A nice batch of used book store finds. Including the best of surprises i.e. when a clearance $1 SF novel by a rather famous author turns out to be signed! I only realized it when I sat down to type up this post.
I have officially delved into the 80s—2theD at SF Potpourri included this novel in his “should be picked up by Gollancz Masterworks” list so I grabbed a hardback copy.
And some early Gene Wolfe….
And a what if women disappeared from the world novel by the author of When Worlds Collide (1933)…
Thoughts on any of the novels?
1. The Fifth Head of Cerebrus, Gene Wolfe (1972)
(Martin Rigo’s cover for the 1981 edition) Continue reading “Updates: Recent Science Fiction Acquisitions No. CXXIV (Wolfe + Clement + Mann + Wylie)”
I just came back from more than a month in Paris where I was rather sci-fi deprived so I headed immediately (well, not literally) to the local used bookstore. A nice collection of novels from some of the genre’s greats — Hal Clement, James White, Clifford D. Simak, and Marion Zimmer Bradley. I’ve not read any of Bradley’s novels and I’ve heard that Darkover Landfall (1972) is probably the place to start.
And I’ve enjoyed James White’s work so far. Clement isn’t exactly my cup of tea but it might be good to read another one of his novels before I come to a conclusion.
And some fun Paul Lehr covers…
1. Lifeboat (variant title: Inferno), James White (1972)
(John Berkey’s cover for the 1972 edition) Continue reading “Updates: Recent Science Fiction Acquisitions No. LXVII (Simak, Clement, Bradley, White)”
(Joe Mugnaini’s cover for the 1954 edition)
Hal Clement’s Mission of Gravity (1953) is generally considered one of the early classic (and most influential) novels of the hard science fiction subgenre. The care in which Clement lavishes on the fascinating world of Mesklin is manifest on virtually every page. The inherent logic of the unusual scientific properties of the planet Mesklin provides the superstructure for Clement’s development of the intelligent species that inhabits it and generates the majority of the plot. Clement, a Harvard educated astronomer, applies the (remorseless) logic of the world to almost every situation and every paragraph creating a convincing, if rather laborious Continue reading “Book Review: Mission of Gravity, Hal Clement (serialized, 1953)”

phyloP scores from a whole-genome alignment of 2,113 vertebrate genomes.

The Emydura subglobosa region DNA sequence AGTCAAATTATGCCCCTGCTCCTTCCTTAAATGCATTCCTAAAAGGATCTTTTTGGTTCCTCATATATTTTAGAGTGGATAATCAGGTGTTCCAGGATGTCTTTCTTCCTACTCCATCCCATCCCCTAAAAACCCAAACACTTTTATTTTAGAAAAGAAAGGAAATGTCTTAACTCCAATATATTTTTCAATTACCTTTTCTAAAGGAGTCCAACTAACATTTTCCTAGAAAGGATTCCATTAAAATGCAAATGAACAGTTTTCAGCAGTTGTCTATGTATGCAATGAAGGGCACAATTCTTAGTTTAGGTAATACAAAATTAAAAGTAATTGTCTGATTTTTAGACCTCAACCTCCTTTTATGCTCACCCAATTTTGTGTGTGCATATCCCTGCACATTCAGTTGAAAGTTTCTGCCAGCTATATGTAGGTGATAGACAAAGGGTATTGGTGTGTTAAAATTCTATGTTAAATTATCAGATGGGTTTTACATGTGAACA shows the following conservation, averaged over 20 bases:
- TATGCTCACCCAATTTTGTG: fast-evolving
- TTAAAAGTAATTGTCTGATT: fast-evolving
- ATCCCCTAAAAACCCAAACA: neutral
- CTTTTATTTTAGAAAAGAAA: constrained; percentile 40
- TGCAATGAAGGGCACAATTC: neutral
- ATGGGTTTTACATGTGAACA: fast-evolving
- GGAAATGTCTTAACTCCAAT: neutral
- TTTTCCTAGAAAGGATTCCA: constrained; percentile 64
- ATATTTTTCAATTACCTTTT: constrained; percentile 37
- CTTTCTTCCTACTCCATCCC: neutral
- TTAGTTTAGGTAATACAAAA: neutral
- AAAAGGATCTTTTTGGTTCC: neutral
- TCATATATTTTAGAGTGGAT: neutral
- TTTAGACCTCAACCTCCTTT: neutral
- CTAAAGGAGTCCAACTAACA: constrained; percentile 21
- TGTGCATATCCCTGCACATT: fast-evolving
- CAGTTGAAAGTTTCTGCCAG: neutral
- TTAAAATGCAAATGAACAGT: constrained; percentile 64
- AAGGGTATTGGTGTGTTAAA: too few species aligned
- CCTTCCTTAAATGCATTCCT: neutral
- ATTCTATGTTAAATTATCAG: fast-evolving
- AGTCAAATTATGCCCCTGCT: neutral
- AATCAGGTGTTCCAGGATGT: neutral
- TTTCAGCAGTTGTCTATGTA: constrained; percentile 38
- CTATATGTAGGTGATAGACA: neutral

A new bookstore in my hometown! Great results! Dirt cheap (between 1-2 $ a book)! Happy me!
I finally have a copy of Hal Clement’s hard science fiction masterpiece, Mission of Gravity (1953)… And a collection of William Tenn’s short stories with a downright gorgeous Powers cover — Tenn is supposedly up there with Sheckley in the satirical pantheon of the 50s… Among others…
Has anyone read Michael Frayn’s A Very Private Live (1968)? I’ve never heard of it before but the Lehr cover was too amazing to pass up…
1. The Human Angle, William Tenn (1956) (MY REVIEW)
(Robert Powers’ cover for the 1956 edition)
From the inside flap: “WIT: an extra-terrestrial sells pornographic literature Continue reading “Updates: Recent Science Fiction Acquisitions No. LXIII (Simak + Tenn + Clement + Frayn)”
A nice selection of books from my fellow book reviewer at Potpourri of Science Fiction Literature and a few from a recent trip to Indianapolis — the fried chicken and waffles at Maxine’s were far superior to their used book stores….
My trilogy of dark/brilliant/disturbed Malzberg novels dealing with the space program, The Falling Astronauts (1971), Revelations (1972), and Beyond Apollo (1972) is now complete! When I get around to reading The Falling Astronauts I will put together a special post with a series of intriguing space program documents given to me by my fiancé — including a hilarious 1965 publication, The Astronauts & Their Families, where real life astronauts pose with their happy families, play with puppies, teach their children to shoot rifles, pose with their cars, pretend to play at the piano, etc — i.e. the oposite of Malzberg’s vision of the “manliest” of American heroes…
The Moorcock novel, The Ice Schooner (1969) was a rather impulsive buy — I’ve yet to read any of his works, but voyagers to cities wreathed in ice is always a fun trope.
Level 7 (1959) is generally considered a Cold War masterpiece…
Clement’s Through the Eye of the Needle (1978) is the sequel to Needle (magazine 1949) — I’ll probably want to find a copy of the first in the series before I give the sequel a shot….
1. The Falling Astronauts, Barry N. Malzberg (1971) (MY REVIEW)
(Davis Meltzer’s cover Continue reading “Updates: Recent Science Fiction Acquisitions N. XLII (Malzberg + Roshwald + Clement + Moorcock)”
(spoilers — however, most back covers also ruin the great surprise)
Hal Clement, an Oxford educated astronomer who contributed immensely to the hard-science fiction movement, is best known for his books Mission of Gravity and Needle, however Iceworld Continue reading “Book Review: Iceworld, Hal Clement (1953)”